It's been almost a decade since acclaimed cinematographer Russell
Boyd shot an Australian film, and when producer Sandra Levy first
thought of asking him to work on Serenades, she dismissed it as
wishful thinking. "But I finally summoned the courage to
ask," she says, "and he very graciously said yes!"
One of Australia's first (new) crop of great cinematographers,
Boyd (Doctor Dolittle, Liar Liar, Tin Cup, White Men Can't Jump)
had shot Levy's 1988 production of High Tide, which starred Judy
Davis - the same year he shot Crocodile Dundee II. In the 70s and
80s, Boyd shot many Australian milestone features including The
Last Wave, Crocodile Dundee, Gallipoli, Picnic at Hanging Rock,
among others. Levy admires his talent, but also his "wonderful
temperament on set. He's utterly unruffled and everything is
possible." For making a film with a limited budget but
unlimited ambitions and a first time writer/director - isolated
in the desert of northern South Australia - Boyd's temperament
was a critical factor. Dust and wind made shooting challenging,
as did working with non-professional actors - which includes the
pivotal female lead role of Jila, played by musical performer,
"...the allure of a leading lady"
"We had a very clear idea of who we were looking for,"
says writer/director Mojgan (Mosh-gan) Khadem, who was born in
Iran and raised in Spain and Australia. "She had to be a
part Aboriginal part Afghan girl with emerald green eyes and the
allure of a leading lady. We found all that in Alice. And she is
a music performer, so she does understand emotion…."
Khadem also found several key support characters in the outback
community, who had the right look, but the wrong experience.
"It was difficult….you're drawing on life experience,
not knowledge of performance."
Serenades is a glimpse into a little-known aspect of Australian
history, when Afghan cameleers were brought to the country to
help supply communities in outback Australia. The desert people
and their camels were perfectly suited to the harsh environment.
The film is set in northern South Australia some 110 years ago,
in an area settled by German Lutheran missionaries who attempted
to bring Christianity to Aboriginal people.
“I heard about the cameleers who came from Afghanistan in
the 1860’s and started my research by looking up the word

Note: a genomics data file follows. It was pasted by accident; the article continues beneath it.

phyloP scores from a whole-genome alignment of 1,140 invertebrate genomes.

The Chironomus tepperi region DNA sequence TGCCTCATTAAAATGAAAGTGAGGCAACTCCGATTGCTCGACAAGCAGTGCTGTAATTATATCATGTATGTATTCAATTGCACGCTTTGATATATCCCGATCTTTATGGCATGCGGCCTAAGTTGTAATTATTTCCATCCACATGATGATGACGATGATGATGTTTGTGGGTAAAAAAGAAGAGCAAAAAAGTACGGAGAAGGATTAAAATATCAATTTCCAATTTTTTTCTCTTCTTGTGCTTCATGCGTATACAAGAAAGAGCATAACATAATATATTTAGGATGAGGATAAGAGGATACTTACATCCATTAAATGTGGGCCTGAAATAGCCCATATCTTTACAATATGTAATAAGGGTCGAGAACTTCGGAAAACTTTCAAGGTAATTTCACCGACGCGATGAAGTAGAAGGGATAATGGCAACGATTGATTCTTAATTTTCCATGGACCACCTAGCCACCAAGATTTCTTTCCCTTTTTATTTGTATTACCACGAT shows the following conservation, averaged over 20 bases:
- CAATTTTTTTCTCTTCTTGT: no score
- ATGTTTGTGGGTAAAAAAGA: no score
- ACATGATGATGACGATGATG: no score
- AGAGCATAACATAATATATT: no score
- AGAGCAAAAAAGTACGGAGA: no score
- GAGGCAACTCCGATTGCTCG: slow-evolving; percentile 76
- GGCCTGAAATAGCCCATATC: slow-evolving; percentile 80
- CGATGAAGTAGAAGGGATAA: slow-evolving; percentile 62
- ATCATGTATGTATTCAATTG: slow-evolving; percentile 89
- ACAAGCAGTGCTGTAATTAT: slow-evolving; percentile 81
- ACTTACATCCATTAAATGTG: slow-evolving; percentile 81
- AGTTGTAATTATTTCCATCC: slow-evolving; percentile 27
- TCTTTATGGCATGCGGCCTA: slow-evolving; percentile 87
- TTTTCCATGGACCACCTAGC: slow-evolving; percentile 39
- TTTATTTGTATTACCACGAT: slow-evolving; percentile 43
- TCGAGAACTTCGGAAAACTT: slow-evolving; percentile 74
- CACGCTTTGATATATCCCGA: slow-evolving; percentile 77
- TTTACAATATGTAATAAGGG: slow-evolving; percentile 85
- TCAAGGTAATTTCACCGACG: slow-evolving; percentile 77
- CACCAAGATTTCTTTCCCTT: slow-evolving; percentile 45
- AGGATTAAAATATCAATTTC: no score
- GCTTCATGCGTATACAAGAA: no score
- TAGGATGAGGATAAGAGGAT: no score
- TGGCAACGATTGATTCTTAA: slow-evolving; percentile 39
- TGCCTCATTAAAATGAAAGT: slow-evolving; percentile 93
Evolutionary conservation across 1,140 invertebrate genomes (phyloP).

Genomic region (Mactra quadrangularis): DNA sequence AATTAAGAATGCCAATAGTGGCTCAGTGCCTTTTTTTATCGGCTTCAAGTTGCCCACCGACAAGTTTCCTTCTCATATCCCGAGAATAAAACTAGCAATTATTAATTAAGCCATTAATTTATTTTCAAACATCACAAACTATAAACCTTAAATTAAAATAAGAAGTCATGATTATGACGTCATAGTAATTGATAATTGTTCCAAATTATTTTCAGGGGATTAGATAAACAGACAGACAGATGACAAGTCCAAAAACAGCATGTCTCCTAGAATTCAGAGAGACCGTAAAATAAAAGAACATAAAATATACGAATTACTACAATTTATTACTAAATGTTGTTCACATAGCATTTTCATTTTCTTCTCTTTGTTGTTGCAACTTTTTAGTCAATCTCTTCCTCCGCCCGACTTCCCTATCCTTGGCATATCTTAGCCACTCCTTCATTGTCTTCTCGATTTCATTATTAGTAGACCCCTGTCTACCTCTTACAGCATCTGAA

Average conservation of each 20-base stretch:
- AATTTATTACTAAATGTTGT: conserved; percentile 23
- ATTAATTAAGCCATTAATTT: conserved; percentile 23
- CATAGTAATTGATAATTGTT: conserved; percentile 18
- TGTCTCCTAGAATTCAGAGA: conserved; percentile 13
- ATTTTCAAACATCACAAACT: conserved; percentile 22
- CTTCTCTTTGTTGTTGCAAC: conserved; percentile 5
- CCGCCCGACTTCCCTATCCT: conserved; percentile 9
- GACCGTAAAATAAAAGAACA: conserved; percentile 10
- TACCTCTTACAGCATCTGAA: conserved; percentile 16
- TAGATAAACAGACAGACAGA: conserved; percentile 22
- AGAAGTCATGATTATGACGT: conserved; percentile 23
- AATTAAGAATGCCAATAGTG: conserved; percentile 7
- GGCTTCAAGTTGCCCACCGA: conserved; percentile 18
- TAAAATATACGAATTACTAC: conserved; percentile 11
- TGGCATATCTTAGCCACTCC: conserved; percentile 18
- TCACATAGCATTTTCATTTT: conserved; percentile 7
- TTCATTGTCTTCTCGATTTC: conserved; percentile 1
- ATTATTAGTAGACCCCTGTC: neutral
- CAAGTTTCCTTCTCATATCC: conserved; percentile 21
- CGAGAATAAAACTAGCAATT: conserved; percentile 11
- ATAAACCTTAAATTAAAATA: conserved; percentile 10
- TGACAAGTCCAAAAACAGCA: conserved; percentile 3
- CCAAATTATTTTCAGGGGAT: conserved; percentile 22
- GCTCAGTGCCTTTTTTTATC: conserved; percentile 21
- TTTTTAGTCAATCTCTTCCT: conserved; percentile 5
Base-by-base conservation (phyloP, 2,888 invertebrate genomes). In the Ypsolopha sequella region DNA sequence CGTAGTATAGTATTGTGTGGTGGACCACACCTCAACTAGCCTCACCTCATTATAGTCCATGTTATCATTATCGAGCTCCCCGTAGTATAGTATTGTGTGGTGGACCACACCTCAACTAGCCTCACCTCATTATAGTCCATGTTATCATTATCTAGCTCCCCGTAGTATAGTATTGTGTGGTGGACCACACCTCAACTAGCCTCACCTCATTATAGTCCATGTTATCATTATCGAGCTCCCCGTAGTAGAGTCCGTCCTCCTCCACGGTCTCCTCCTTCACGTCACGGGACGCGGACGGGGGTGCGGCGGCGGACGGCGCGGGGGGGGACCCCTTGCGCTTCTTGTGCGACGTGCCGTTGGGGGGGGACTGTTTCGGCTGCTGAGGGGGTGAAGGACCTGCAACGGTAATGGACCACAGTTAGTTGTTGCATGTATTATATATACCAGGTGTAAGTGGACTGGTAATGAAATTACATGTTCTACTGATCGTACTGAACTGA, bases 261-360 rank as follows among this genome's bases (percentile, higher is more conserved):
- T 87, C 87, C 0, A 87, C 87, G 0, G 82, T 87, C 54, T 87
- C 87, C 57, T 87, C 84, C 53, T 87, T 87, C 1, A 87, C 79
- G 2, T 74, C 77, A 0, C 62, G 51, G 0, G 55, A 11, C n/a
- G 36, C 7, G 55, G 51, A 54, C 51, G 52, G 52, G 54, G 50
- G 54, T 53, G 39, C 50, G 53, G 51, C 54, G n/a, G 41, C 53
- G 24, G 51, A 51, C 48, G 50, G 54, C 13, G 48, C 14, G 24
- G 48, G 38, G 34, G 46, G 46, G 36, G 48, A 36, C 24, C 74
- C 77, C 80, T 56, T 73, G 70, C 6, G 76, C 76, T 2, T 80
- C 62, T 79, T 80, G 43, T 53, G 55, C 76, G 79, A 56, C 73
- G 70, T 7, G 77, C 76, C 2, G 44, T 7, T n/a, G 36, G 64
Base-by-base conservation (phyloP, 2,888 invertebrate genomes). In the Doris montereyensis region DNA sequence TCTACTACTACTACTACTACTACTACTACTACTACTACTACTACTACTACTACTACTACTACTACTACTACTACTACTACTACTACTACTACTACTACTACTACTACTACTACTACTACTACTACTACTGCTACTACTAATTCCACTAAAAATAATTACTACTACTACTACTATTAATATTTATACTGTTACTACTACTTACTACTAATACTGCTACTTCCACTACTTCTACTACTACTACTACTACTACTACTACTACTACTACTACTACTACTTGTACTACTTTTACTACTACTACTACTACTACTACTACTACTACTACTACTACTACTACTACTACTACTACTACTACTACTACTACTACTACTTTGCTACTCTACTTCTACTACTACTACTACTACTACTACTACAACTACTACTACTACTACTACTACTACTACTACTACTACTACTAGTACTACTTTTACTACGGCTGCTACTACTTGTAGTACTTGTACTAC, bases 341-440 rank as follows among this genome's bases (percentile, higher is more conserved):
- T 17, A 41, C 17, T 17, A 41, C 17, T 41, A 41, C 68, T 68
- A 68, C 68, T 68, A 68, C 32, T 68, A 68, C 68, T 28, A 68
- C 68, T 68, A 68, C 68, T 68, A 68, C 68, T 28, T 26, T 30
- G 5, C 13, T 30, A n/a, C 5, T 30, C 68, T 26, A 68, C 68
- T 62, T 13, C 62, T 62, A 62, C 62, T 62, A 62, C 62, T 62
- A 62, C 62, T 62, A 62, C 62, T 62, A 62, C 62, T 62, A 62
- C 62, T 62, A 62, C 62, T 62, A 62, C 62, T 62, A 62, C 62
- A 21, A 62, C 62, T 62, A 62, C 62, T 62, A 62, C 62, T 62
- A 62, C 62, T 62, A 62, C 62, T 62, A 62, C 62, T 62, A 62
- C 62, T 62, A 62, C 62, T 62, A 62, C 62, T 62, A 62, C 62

'camel’ at the Mitchell Library in Sydney,” says Khadem.
elements from the three communities"
“I got six or eight books from the vault, but the one I
couldn’t put down was Tin Mosques And Ghantowns by Christine
Stevens and that told me a lot about interaction between the
Afghan cameleers and Aboriginal women.
“Then I stumbled across Christine’s other book, White
Man’s Dreaming, about the Lutheran Missionaries, took it
home and read it from cover to cover, which made me realise that
I wanted to mix elements from the three communities – the
German missionaries, the aboriginal community and the Afghans."
Khadem's script was originally an exploration of these themes,
which gradually took shape as a structured story with Levy's
guidance. Jila (Haines) is born to an Aboriginal mother and an
Afghan father (who wins the sexual favour in bartering with the
young woman's father) and spends her childhood influenced by both
traditional tribal life and by her association with the Lutheran
mission. When her mother dies, the child is reared by her father
(Sinisa Copic) in strict Muslim tradition. When he wants to
arrange her marriage to a Mullah, she rebels, and clings to the
hope of being rescued by Johann (Aden Young), the young German
her own age, with whom she went to mission school.
"her heart will beat
to her own tune"
"The title Serenades," says Khadem, "may seem
abstract to some, but this refers to the heartbeat of each
individual which is like a song or piece of music that can be
happy or sad. Jila's journey is about that and when she decides
that her heart will beat to her own tune - it's the harmony of
letting each individual be that individual. . . .it's an abstract
element I can't help but spend hours mulling over," she adds
with a laugh.
Levy believes that the film is marketable "on its surprise
elements . . . its exotic elements, and that it is based on a
little known aspect of Australian history, with an unexpected
spin. We were going to finance it internationally," she
adds, "but we chose the lower budget path, so we could
respect the creative elements it needed - and to have the writer
Published May 31, 2001